Blood was indeed shed. On June 22 1897, Chapekar brothers – Damodar (27), Balkrisha (24) and Vasudev (17 or 18) – shot Rand and Lieutenant Charles Ayerst while they were returning from Queen Victoria’s Jubilee Celebration at Government House in Ganeshkhind (now Pune University). While Ayerst died immediately, Rand succumbed to the injuries on July 3.
Damodar Chapekar, who is said to have planned and led the assassination, said in his confession (which was later retracted by him) that the search operations carried by British soldiers were behind his decision to kill Rand.
“In the search of houses a great zulum (atrocities) was practised by the soldiers and they entered the temples and brought out women from their houses, broke idols and burnt pothis (holy books). We determined to revenge these actions but it was no use to kill common people and it was necessary to kill the chief man. Therefore we determined to kill Mr Rand who was the chief,” Damodar was recorded to have said on October 8 1897 in front of a magistrate following his arrest.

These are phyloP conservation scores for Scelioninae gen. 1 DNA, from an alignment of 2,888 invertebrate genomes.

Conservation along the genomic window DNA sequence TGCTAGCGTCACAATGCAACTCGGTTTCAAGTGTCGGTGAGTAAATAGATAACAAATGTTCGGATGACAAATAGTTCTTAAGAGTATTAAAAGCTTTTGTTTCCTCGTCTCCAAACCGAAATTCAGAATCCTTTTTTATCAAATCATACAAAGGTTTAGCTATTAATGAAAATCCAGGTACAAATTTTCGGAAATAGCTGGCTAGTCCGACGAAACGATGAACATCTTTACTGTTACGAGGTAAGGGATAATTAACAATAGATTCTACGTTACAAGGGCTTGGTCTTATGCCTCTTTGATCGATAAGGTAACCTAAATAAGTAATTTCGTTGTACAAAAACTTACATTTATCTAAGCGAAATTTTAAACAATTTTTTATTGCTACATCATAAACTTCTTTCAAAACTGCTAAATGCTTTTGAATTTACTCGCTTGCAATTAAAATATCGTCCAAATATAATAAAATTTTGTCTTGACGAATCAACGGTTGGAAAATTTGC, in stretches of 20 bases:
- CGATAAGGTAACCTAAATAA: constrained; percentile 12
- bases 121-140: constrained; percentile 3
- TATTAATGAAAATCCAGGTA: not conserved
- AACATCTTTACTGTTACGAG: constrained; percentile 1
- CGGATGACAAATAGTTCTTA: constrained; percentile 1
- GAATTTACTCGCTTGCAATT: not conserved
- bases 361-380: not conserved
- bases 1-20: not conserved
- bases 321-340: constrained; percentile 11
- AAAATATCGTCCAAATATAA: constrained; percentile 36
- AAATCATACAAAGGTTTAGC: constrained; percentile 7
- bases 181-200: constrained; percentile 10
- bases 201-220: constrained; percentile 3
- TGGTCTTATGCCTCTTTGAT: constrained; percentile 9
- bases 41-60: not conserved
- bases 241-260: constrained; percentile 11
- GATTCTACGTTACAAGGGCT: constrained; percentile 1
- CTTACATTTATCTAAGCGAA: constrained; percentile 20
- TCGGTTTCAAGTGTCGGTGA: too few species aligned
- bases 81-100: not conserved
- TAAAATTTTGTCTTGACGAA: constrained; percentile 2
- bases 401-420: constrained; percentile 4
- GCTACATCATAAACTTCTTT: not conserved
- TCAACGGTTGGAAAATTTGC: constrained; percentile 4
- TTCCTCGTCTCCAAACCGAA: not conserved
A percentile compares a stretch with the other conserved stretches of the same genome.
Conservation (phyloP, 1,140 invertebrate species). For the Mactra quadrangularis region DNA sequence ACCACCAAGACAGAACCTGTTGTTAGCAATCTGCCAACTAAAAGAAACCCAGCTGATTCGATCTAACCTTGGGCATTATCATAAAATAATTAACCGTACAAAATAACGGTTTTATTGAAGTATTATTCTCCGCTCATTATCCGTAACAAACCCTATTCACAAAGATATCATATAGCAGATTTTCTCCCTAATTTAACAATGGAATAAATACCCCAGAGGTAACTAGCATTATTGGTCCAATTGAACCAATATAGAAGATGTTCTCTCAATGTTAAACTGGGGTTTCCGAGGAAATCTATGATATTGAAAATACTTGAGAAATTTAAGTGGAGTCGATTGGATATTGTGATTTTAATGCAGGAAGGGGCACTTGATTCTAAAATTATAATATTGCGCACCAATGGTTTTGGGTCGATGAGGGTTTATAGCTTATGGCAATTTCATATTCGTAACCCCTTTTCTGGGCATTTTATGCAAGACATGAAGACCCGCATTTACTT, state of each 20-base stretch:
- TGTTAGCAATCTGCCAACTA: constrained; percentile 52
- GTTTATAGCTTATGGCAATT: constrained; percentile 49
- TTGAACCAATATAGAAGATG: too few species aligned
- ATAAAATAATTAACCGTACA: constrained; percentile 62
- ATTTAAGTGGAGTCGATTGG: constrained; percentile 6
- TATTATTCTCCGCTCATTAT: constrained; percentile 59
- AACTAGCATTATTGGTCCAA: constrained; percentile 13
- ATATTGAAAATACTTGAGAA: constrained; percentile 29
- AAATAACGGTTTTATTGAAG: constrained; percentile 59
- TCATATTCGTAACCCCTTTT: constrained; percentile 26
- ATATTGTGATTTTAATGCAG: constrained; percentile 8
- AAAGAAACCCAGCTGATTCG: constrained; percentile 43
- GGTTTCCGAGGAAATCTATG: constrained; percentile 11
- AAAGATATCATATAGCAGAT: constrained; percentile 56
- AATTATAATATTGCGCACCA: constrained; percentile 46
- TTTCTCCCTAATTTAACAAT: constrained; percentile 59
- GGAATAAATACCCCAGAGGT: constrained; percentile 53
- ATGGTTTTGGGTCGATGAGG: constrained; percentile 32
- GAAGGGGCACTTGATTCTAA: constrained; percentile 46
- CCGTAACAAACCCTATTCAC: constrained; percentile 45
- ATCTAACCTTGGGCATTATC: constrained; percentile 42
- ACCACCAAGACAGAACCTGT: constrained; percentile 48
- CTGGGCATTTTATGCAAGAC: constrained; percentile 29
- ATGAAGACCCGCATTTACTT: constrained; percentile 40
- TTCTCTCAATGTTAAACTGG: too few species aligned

While none of the Chapekar brothers or their other accomplices hinted so, the British also surmised that the attack may have been inspired by the “peculiarly violent writing of the Poona newspapers regarding the plague administration” and “some of the recognised organs (of the Poona Brahmins) have, in articles that shortly preceded the murders, almost openly advocated the duty of the forcible resistance to the authority. The reference here was Bal Gangadhar Tilak’s editorials in Kesari as well as writings and reporting in other newspapers such as Sudharak and Poona Vaibhav among others.
The government – startled, embarrassed by the murders – booked Tilak of sedition under Section 124 of Indian Penal code for exciting feelings of disaffection among the public through his writings in Kesari. It was also alleged that by glorifying and justifying Shivaji’s killing of Afzal Khan in the 17th century, he directly supported violence and resultantly caused murders of the two British officers barely a week after the publication of the articles. The court found Tilak guilty and sent him to 18 months of imprisonment.
ACCUSATION OF SEXUAL VIOLATIONS